NIST also facilitated the students who completed NEBOSH IGC & other courses with placement services. NIST alumni work for various reputed organisation spread across the globe whose testimonials played vital role in our business credentials. Most of the NIST alumni after witnessing high standard of training services act as our brand ambassadors since then. With its professionalism, NIST plays major role in providing career opportunities, upgrade in remuneration and designation development.
We invite engineers, young aspirants who wish entry or enhance their career in safety to undertake the occupational safety & health courses offered in NIST to have the dream job.
NIST further focus on quality and sustenance in the field of safety with innovative concepts for the growth of individual, organisation and the country. Safety is our passion hence we have framed our motto “we contribute to safety”. We will train you and assist you to keep the people and work place safer. We would also wish you to contribute the most indispensable and essential safety training and solutions for the accident free industrial world. NIST has emerged as the leader & largest provider of NEBOSH & other safety courses in India. As much as we revere safety, it is our people and team work that are our most valuable assets.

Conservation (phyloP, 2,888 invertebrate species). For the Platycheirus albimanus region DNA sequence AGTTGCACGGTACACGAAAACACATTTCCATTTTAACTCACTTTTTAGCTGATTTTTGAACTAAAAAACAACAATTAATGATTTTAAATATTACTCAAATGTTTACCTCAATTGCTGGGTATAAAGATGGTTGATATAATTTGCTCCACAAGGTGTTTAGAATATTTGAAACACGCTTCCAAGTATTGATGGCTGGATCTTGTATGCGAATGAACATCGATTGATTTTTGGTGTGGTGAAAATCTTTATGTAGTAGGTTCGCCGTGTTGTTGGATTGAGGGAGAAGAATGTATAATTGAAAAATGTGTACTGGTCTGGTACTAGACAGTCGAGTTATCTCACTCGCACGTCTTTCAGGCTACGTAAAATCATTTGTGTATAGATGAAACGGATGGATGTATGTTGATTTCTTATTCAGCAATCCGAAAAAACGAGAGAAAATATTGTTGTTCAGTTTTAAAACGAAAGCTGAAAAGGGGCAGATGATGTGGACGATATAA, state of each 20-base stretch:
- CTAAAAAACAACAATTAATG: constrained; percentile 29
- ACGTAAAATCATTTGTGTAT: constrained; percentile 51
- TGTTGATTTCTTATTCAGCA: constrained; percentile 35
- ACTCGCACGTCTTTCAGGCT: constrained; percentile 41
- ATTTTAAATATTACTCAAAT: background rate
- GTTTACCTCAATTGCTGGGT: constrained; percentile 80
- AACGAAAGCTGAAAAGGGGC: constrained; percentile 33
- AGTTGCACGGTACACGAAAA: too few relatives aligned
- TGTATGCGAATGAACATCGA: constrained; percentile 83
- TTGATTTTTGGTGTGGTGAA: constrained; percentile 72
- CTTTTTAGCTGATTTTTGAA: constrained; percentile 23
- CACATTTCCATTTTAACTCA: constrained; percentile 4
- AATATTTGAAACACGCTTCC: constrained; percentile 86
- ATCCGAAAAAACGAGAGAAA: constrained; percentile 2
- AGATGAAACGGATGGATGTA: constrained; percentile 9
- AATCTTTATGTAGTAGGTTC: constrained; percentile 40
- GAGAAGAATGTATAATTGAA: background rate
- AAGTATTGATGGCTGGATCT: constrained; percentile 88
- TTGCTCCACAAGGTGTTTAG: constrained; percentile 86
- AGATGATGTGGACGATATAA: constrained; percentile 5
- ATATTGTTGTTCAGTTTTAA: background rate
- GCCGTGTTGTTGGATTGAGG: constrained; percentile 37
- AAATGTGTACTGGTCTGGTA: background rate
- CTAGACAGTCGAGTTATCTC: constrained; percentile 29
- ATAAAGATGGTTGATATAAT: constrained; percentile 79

Posted in Uncategorized | Tagged , , | Comments Off

Study Bachelors, Masters & Pg Courses in Australia

5 Reason To Study In Australia
Over the years, Australia has emerged as one of the most favourite destinations for students opting for international education. Thanks to its quality of education and life that attracts thousands of international students each year. Moreover, Australia is home to 7 universities in the Top 100 of the prestigious QS ranking. Along with a top-class education, the country also offers an array of diverse courses and attractive work opportunities. Hence, here are the top 5 reasons to study in Australia:-
1. World-class Education
2. Diversity and Multiculturalism